A clash between the gubernatorial office and the state government is a feast for media. In the long rule of Grand Old Party, the Governor’s office was frequently used as a tool to meddle with the affairs of the state. But that mostly pertained to keeping the state Assemblies in animated suspension for the Centre to rule by proxy. Administrative issues seldom were the bone of contention.
There have been serious tiffs between the Union government and the President also. In 1986, President Zail Singh exercised what is known as the Pocket Veto, or the act of sitting on a Postal Service Amendment Bill, which would have purportedly allowed the government to snoop on citizens’ letters, sent for assent by the Rajiv Gandhi government. Pocket Veto is the act of sitting on legislation without actually vetoing it.
The Bill was later withdrawn by the Centre in 2002.
The Pocket Veto comes into play as the Constitution does not envisage a time frame for presidential or gubernatorial action.
Such an impromptu act played out in Kerala, vis-a-vis the Lokayukta ordinance sent for the Governor’s nod.
The Pinarayi government’s contention was that the Lokayukta infringes on the rights of the Cabinet. Hence, it sought powers to reject or accept the verdict of the anti-corruption body, albeit after a hearing.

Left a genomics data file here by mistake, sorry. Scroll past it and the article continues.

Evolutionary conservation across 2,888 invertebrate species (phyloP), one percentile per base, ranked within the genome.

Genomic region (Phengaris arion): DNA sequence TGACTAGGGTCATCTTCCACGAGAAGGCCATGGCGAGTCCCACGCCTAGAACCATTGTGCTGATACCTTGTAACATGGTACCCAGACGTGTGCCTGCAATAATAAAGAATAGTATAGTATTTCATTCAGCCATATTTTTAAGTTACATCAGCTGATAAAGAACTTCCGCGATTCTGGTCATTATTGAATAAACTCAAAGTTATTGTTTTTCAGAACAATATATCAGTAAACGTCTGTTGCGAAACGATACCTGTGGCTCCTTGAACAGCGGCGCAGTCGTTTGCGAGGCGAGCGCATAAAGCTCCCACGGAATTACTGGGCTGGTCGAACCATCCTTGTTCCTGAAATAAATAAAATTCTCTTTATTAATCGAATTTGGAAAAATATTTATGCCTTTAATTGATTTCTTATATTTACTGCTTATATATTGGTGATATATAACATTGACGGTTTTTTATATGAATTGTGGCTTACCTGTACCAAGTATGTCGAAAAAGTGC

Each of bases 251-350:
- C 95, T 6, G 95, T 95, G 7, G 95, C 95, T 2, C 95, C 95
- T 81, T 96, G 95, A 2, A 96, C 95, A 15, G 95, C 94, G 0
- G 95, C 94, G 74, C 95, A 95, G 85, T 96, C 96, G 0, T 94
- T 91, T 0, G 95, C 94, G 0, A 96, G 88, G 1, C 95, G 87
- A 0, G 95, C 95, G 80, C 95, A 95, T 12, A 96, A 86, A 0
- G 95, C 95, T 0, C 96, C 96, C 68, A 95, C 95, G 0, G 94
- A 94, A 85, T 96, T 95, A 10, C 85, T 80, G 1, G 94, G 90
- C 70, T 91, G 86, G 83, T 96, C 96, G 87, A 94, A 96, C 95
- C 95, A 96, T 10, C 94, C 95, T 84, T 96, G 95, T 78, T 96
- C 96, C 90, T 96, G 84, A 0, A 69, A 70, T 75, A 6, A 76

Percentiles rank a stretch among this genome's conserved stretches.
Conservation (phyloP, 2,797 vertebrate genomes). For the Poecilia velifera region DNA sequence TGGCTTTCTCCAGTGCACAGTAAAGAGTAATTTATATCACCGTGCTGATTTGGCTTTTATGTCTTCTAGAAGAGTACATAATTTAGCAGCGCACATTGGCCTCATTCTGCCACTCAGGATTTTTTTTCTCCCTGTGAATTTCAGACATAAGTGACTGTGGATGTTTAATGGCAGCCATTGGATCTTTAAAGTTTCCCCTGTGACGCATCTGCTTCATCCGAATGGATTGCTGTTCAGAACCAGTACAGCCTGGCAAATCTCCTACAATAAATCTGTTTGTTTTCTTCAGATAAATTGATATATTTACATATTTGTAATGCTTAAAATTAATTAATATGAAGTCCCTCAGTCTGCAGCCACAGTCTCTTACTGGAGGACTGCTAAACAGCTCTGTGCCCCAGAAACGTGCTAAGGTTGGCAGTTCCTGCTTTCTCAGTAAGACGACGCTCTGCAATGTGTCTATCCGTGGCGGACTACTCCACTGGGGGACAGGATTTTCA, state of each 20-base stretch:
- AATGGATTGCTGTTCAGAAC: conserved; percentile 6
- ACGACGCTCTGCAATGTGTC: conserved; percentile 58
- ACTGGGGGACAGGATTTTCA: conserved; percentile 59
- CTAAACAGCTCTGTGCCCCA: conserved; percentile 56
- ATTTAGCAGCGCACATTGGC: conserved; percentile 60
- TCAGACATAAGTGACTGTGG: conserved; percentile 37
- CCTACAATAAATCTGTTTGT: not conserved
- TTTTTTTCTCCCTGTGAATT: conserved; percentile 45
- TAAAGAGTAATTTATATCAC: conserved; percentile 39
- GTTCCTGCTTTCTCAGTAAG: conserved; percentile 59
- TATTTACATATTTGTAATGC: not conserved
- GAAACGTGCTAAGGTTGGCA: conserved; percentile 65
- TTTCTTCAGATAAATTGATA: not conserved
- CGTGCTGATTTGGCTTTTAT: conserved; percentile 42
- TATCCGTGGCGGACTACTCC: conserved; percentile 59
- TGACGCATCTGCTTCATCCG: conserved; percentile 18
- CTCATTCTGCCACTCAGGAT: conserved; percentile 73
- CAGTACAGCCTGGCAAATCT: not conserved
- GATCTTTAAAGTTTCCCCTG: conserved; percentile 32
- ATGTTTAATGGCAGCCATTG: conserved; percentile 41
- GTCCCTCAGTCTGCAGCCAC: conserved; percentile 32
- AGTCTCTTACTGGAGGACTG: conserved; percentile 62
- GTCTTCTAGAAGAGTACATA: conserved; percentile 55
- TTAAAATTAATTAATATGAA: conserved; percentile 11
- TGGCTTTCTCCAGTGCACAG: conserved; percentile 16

This would curtail the power of the Lokayukta, the opposition charged. The government countered no such power is vested with the Lokayukta in any state.
The government seemingly took the ordinance route to circumvent a discussion in the state assembly’s budget session. The government did not announce the dates of the budget session as it would have forced the Bill to be debated there.
The timing is also important. Five cases, including three cases against CM Pinarayi Vijayan for payout from CM’s Distress Relief Fund to ineligible persons are before the anti-graft body.
K T Jaleel, a minister in the first Pinarayi Government, had to quit following a Lokayukta verdict, prompting the government to take steps to tame the Lokayukta’s powers.
So the CM took his time to return to India after a US trip by taking part in a series of meetings and functions in the Gulf. The Governor also was out of town triggering a pocket veto sort of situation vis-a-vis the ordinance.
So, if the stalemate had to end, either the government should take the assembly route to discuss threadbare the nitty-gritty of the move to checkmate the Lokayukta. Or the Governor needed to sign the ordinance.
The CM has now briefed the Governor on the need for a legislation to tame the Lokayukta. And the Ordinance finally got the nod.
Tailpiece trade-off: Newspaper reports say a BJP state committee member’s appointment as an additional private secretary to the governor is under the consideration of the Chief Minister. Will the dotted (reading between the) line be signed for a Win-Win?
An announcement on the dates of the budget session of the State Assembly is likely any time now.